One Punch Reviews #83: Ant Comic
The Eisner nominees for Best Digital Comic often include some absolutely bizarre entries that look like they were done under some sort of chemical influence. I think Dash Shaw’s Bodyworld may have been one of them, but the geometry-based digressions, while challenging from the standpoint of linear storytelling, were so lucid it makes me doubt my assessment. Still, the webcomic itself was about smoking drugs, so I think it fits in some way. The thing about these sorts of comics is that the writer can wave away inconsistencies, plot holes, and artistic decisions under the catch-all excuse of “Just not getting it.” Which isn’t entirely untrue. But still!
Here’s what you need to know about Michael DeForge’s Ant Comic: the first sequence shows a depiction of two homosexual ants having sex. The second shows some ants marching into a giant ant vagina.
I was tempted to put up an NSFW tag, but I think most curious co-workers looking over your shoulder would have an impossible time figuring out what was going on. Still, probably not something you’d want to recommend for your kids.
DeForge designs his ants — the black ant variety, anyway — as Adventure Time-style cartoon characters. They have soft round bodies and pleasant noseless faces. Their bodies are also see-though, so you can see their digestive organs. It would be gross, but it’s rendered in bright primary colors so it’s more like “Child’s First Digestive System Chart” than anything.
Anyway, these ants live in a very structured society inside an apple core. They must gather food and then, at the end of the day, get in line to impregnate the queen ant to spawn a new society of ants. Along the way, they think about their lot in life and how they’re pretty much stuck in a repetitive cycle. Eventually, things collapse, and a small group of ants sorta have to figure out how to jump start a new society… and they can’t really move forward since their knowledge is of no use at all. Even a little kid, blessed with the power of foresight, can’t help but be entirely useless.
They must also fend off the advances of spiders (who have dog faces, for some reason) and the red ants, who are drawn to look more like conventional ants. The red ants enjoy lapping up the fluid that the dog-face spiders excrete while copulating because … I don’t know. The often gruesome nature of the stories are masked by the bright, rainbow-colored aesthetics. How can you be grossed out when a young ant swallows a puree of an earthworm, which turns into microscopic earthworms when it’s absorbed into his body? It’s so adorable!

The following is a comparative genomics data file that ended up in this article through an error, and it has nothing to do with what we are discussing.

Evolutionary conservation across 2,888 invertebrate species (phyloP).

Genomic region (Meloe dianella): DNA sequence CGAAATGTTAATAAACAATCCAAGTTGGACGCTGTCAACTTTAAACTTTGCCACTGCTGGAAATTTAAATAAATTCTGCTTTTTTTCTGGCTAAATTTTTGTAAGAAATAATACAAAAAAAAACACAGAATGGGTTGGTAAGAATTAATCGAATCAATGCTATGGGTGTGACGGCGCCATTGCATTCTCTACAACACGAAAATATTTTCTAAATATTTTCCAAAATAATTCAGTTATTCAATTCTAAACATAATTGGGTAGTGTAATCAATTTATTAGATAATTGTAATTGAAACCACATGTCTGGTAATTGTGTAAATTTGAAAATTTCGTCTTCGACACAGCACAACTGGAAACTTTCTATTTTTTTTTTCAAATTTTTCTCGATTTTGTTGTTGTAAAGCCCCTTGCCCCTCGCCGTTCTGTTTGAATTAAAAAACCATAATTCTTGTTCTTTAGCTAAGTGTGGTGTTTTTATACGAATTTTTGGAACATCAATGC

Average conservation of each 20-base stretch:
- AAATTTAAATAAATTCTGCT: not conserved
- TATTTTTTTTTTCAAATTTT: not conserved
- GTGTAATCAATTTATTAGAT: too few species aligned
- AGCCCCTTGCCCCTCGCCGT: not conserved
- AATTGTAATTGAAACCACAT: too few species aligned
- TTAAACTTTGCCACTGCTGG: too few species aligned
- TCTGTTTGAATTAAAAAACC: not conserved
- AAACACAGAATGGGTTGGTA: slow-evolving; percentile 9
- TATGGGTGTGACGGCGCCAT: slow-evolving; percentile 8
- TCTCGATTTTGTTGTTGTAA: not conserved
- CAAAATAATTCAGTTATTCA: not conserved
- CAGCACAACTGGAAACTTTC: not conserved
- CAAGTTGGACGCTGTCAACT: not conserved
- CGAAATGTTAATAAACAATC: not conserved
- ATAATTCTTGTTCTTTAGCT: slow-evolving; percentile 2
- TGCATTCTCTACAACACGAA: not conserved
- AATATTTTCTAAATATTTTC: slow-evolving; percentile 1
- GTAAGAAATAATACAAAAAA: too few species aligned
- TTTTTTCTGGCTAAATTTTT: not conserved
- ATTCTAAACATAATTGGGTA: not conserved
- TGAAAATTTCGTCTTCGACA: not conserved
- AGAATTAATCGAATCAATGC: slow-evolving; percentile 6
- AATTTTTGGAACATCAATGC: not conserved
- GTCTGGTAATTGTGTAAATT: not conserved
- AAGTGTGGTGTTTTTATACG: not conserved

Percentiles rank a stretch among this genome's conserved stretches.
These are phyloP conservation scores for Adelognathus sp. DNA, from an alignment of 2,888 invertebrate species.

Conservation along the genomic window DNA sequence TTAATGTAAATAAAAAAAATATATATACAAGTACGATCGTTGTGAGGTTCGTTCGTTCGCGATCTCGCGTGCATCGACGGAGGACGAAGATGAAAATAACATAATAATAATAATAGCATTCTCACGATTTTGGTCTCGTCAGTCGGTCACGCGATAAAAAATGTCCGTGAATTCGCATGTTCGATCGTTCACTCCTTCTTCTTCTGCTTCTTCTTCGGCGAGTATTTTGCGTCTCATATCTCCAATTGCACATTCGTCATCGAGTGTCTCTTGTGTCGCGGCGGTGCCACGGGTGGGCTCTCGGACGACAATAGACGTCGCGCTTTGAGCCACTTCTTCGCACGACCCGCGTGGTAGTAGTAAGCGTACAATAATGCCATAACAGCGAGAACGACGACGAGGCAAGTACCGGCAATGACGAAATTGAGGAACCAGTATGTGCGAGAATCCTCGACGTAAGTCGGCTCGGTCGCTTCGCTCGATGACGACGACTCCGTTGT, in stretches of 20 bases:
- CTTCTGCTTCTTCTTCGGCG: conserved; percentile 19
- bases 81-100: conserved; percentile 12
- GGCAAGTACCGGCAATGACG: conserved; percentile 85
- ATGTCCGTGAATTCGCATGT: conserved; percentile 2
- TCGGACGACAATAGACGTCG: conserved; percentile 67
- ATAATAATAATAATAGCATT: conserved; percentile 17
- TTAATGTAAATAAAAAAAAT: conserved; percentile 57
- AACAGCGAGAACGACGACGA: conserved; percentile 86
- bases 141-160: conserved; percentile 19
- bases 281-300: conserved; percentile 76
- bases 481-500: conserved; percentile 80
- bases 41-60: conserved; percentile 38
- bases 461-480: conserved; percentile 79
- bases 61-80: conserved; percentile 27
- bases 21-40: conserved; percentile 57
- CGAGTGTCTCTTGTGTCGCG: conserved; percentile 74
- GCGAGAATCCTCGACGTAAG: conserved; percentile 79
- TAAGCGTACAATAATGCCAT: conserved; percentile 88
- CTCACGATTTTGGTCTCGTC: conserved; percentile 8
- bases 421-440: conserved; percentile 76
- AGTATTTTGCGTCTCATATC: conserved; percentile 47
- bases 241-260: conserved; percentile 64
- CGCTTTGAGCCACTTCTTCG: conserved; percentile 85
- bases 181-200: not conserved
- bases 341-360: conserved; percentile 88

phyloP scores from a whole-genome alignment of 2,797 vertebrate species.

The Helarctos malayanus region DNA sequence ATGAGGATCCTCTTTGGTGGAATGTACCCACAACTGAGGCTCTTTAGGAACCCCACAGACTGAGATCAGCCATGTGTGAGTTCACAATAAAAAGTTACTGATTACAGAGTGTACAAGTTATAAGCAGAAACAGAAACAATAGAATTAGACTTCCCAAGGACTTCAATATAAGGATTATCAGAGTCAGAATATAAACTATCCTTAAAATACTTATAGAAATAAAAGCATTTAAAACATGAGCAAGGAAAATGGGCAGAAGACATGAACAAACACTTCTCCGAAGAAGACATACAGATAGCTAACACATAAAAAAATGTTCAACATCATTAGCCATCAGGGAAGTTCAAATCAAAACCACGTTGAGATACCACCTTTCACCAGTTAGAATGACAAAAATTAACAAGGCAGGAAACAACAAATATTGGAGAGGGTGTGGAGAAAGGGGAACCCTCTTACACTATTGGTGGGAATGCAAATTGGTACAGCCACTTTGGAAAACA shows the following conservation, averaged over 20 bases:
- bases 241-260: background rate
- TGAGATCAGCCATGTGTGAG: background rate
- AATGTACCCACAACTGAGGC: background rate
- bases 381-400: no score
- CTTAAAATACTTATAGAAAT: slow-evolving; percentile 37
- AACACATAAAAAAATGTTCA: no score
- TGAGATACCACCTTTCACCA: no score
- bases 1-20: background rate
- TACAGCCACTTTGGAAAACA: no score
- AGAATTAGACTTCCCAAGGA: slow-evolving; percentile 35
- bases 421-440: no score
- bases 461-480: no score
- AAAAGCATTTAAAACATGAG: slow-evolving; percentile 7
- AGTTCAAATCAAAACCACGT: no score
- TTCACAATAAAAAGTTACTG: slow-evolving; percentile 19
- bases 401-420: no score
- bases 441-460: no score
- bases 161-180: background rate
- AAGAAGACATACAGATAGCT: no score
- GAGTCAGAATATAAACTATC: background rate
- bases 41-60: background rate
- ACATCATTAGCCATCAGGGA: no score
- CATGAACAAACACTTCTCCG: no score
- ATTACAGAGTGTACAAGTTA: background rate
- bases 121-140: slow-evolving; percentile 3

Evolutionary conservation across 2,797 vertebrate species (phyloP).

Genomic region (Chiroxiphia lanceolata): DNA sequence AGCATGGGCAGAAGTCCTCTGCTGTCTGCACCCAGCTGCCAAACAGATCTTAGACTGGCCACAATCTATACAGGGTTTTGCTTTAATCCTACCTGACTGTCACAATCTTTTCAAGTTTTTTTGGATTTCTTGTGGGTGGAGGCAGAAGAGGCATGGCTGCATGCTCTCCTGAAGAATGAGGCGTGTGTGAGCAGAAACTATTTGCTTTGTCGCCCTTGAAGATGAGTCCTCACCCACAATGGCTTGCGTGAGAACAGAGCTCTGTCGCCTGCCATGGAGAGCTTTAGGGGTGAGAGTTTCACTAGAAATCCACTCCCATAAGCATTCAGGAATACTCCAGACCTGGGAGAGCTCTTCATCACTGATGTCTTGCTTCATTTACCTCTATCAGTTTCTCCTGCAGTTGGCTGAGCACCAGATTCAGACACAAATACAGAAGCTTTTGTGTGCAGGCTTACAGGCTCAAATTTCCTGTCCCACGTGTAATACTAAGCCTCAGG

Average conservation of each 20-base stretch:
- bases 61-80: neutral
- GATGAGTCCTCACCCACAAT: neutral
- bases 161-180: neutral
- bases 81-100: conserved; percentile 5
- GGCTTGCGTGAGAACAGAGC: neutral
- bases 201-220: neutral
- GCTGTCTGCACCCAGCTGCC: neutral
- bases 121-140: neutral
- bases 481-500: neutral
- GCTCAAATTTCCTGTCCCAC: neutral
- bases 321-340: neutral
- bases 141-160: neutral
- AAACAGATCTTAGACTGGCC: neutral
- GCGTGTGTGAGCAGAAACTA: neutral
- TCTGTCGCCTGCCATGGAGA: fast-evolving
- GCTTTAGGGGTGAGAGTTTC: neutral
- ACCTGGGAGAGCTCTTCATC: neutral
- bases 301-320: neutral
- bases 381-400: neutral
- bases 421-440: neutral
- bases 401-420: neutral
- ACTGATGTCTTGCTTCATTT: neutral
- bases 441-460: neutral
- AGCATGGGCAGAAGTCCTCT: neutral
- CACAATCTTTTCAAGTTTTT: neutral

I’ve read it somewhere that the problem with modern poetry is that it emphasizes too much on writing down what the poet is feeling. Sure, it leads to an honest display of emotions, but the final product is so disjointed it often resembles someone trying to tell you a dream they were having: relevant to the teller, confusing and kinda boring for the listener. I get the same sensation while reading Ant Comic. I can spin a whole number of theories as to what DeForge was going for. However, since I suspect it was one of those intentionally vague things where the reader is supposed to decided the meaning, I still come away feeling a little empty about the entire enterprise. It even ends abruptly, with one of the characters going off on a philosophical tangent and then … credits.
Still, the aesthetics are equally nightmarish and childish, giving off that weirdo 70’s vibe that you expect to be scored to Earth, Wind, and Fire. Don’t get me wrong; I don’t hate this comic. Existentialist pieces like this do have a place in the world of webcomics and on the Eisner nominations ballot. Still, I have to concede to the fact that I’m just not gettin’ it.
Rating: 4 stars (out of 5).